Rethinking Architecture, From a Robot’s Perspective

Architect Michael Silver believes robots will soon help laborers build the architecture of the future.

Architect Michael Silver is a self-taught roboticist based at the University at Buffalo. There, he cofounded the Sustainable Manufacturing and advanced Robotic Technologies (SMaRT) group that develops robots, such as the two-legged OSCR-3 prototype.

All photography courtesy Paul Qaysi

“My first robot was made out of Scotch tape and Spirograph gears,” says architect and robotics autodidact Michael Silver. “It ran off nine-volt batteries and a little stepper motor, which was hard for a 12-year-old to find. All it could do was grab a test tube out of one rack and swing it around to another one.” Despite the dearth of motors available to tweens at the time—“This was pre-Internet!”—Silver insists that such childhood endeavors were common in 1976.

Perhaps, though most similarly precocious children might not have pulled off such a feat, nor continued to follow their automation whims as Silver has. Having taught at Cornell, Harvard, and Yale, Silver is currently employed as an architecture professor at the University at Buffalo in western New York. Following a call for proposals in 2014, the university inaugurated its $25 million Communities of Excellence initiative, which established interdisciplinary groups of faculty focused on particularly pressing areas of research. Silver is a coleader of the Sustainable Manufacturing and Advanced Robotic Technologies (SMART) community, one of three proposed groups selected by the university (the other two concentrate respectively on global health inequities and the interrelationship between the human genome, microbiomes, and the environment). SMART champions a multifaceted approach of “design across scales,” as Silver puts it, applying its eponymous focus on sustainable manufacturing and robotics to everything from product design to manufacturing processes to architecture and civil engineering. The group, which launched in the past year, is still in the nascent stages of its five-year charter. Intended to be self-sustaining after 2020, SMART is pursuing seed money, and is in the process of building out a permanent space. Current projects include micro-aerial vehicles, next-generation 3D-printing systems, and construction-site automation, Silver’s own particular area of interest.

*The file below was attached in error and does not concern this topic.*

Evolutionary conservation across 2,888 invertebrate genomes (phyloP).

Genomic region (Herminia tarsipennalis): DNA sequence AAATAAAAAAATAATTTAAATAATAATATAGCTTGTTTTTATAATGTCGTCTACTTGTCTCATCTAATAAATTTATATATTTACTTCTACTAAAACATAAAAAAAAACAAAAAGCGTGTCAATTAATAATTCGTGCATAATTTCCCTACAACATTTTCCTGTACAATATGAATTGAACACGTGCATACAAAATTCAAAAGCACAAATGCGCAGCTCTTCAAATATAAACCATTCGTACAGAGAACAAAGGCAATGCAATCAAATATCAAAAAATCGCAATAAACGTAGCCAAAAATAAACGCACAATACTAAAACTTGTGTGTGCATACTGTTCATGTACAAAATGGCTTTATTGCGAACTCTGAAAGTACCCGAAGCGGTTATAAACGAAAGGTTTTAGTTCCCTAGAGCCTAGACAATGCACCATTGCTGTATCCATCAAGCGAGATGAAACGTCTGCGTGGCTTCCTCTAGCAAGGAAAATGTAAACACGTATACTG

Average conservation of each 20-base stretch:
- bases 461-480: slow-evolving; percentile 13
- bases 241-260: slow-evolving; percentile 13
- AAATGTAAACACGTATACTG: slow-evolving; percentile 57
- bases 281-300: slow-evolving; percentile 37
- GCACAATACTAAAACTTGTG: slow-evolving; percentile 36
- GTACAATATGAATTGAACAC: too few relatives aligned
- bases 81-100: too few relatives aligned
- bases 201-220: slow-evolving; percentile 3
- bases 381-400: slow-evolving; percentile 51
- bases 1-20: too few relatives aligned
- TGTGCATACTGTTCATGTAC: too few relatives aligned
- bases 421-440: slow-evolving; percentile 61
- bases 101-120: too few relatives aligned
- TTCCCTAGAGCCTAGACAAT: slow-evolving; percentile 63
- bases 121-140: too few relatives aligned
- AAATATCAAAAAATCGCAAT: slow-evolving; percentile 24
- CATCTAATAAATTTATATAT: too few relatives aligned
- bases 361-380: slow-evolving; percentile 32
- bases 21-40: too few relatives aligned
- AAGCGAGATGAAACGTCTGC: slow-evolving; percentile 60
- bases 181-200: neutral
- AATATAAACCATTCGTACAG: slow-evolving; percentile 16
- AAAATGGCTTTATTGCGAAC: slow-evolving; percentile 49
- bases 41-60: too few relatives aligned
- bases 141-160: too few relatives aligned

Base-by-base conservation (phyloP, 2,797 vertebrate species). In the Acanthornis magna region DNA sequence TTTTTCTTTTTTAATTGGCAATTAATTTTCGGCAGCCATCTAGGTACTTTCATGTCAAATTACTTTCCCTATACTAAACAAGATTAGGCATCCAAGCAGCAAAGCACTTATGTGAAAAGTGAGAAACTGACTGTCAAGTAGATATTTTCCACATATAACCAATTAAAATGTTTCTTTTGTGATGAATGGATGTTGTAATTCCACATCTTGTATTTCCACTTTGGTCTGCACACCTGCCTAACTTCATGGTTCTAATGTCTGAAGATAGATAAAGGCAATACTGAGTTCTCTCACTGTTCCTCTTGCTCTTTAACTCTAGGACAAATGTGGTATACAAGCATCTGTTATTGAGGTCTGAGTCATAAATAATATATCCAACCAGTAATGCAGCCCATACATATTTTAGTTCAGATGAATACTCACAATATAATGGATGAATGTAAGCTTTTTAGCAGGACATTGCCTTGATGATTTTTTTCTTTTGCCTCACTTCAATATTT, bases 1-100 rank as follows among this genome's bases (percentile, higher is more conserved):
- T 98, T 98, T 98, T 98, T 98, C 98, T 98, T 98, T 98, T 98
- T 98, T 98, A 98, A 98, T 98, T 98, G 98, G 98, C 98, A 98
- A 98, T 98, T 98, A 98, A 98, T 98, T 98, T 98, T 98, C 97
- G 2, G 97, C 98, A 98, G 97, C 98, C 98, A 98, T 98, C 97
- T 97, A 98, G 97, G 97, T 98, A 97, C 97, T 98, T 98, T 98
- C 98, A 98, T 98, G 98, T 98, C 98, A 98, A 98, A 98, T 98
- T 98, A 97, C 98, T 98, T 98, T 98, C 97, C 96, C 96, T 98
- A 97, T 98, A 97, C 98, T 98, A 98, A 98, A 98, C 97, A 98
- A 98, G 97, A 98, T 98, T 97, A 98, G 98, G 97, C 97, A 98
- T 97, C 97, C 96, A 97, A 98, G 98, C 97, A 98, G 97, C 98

Silver’s conception of these construction sites tends to avoid the more widespread speculations concerning automation, steering clear of nightmarish visions of robot swarms speedily pouring concrete and installing drywall as jobless laborers and tradespeople look on in anger. Instead, Silver proposes what he terms co-robotics, or “the development of automated systems that benefit both labor and management in existing trades with a focus on equity, craft, and environmental sustainability.”

At SMART, co-robotics primarily means designing machines to assist with masonry work. (Nils Napp, a computer science professor and robotics expert who works with Silver at SMART, describes another project that optimizes automated stacking patterns for mortarless structures whose construction requires levels of precision difficult for humans to match.) Silver has a long-standing relationship with the craft, having collaborated for years with the International Masonry Institute (IMI), an organization bringing together the International Union of Bricklayers and Allied Craftworkers and employing contractors to provide education and industry development. In 2009, IMI funded the development of Silver’s AutomasonMP3, open-source design and construction software that eliminated the need for paper plans by providing smartphone-ready audio instructions for masonry patterns.

Silver’s automated helpers fall under the rubric of “co-robotics,” a term meant to allay fears of job-stealing robots. Above: Two OSCR-2 robots standing on one leg.

Alongside his colleagues and students at SMART, Silver has been busily building a number of robot prototypes meant to assist with the mason’s simple, if dangerously repetitive and stressful, task of hauling bricks. Originally dubbed OSCR—short for On-Site Construction Robots—the prototypes have become increasingly adept at traversing more varied and difficult terrain and handling progressively heavier and more complex loads. OSCR has since evolved into the Loft Prototype, which will be “around the size of a teenager,” according to Silver, and able to lift actual bricks. (Currently, SMART’s robots can only carry lightweight bricks.)

Such prototyping allows researchers to experiment and test certain capabilities, of course, as SMART’s numerous experts from various disciplines weigh in on design, production, and programming challenges as the work progresses. More unusually, it also gives those at SMART multiple opportunities through IMI to begin a conversation with labor about the technology’s implementation, generating feedback regarding not only how the robot performs, but how comfortable workers are with its use.